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The Millennium Bridge has reopened to the public, after a £5m repair programme.

The £18.2m bridge swayed under the weight of thousands of pedestrians when it first opened in June 2000.

After just three days the bridge's operators had to close the 320-metre long structure, which crosses the River Thames between St Paul's Cathedral and the Tate Modern.

A series of shock absorbers has been installed to reduce the movement.

As a result of what we have done here footbridges all over the world will be designed in a different way.

One of the first people to cross the bridge on Friday said: "There are no problems at all, it is completely rigid today."

Engineers wrestled for months with the problem before submitting their solution in September 2000.

In February 2001, the Millennium Bridge Trust announced that it had raised the £5m needed to carry out the necessary modifications to the bridge.

The remedial work started in May 2001.

The modifications involved installing a series of dampers mostly underneath the bridge deck.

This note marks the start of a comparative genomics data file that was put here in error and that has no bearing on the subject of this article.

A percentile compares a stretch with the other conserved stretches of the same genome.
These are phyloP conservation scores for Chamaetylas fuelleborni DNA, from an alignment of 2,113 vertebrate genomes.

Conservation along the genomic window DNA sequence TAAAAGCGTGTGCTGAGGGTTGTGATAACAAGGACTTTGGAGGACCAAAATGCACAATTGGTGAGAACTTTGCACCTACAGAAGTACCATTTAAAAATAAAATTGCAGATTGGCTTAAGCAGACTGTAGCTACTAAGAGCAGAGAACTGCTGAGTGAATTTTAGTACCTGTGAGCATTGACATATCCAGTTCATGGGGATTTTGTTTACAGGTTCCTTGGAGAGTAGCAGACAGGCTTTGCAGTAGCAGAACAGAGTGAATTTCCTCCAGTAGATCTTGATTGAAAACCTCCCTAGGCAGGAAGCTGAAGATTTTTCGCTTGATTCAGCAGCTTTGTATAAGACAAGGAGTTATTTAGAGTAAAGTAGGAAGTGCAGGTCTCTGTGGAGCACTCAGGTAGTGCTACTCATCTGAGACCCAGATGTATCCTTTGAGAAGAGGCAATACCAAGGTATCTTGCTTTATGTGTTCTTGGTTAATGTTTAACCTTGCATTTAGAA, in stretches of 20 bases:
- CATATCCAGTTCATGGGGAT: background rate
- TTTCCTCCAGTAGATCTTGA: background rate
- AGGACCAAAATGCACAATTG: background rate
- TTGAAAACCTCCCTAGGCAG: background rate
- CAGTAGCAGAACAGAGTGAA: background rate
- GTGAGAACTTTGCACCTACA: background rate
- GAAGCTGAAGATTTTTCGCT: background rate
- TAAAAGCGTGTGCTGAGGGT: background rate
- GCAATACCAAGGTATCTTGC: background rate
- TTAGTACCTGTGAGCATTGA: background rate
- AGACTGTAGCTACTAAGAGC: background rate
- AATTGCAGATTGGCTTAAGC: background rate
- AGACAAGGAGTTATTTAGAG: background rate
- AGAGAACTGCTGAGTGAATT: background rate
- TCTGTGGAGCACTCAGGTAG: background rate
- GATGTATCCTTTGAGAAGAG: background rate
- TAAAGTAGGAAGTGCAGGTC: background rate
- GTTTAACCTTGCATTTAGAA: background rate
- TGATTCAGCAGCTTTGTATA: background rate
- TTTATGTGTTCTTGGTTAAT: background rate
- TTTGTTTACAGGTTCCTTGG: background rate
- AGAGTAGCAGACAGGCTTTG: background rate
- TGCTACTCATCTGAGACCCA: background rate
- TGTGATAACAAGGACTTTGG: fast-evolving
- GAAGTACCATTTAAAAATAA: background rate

The overall design is not compromised.

The work was completed in January this year, after which a series of tests was carried out to ensure that the problem was solved.

The bridge was fitted with "shock absorbers"

The Corporation of London officially took over ownership of the bridge from one 0001 GMT on Friday.

The Millennium Bridge is London's first dedicated pedestrian bridge.

It is also the first new river crossing in central London for more than 100 years, since Tower Bridge was opened in 1894.

All info on internet.

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Additional Photos by Maria Blanca Gomez (maria) Gold Star Critiquer/Silver Workshop Editor/Gold Note Writer [C: 226 W: 21 N: 494] (3276)
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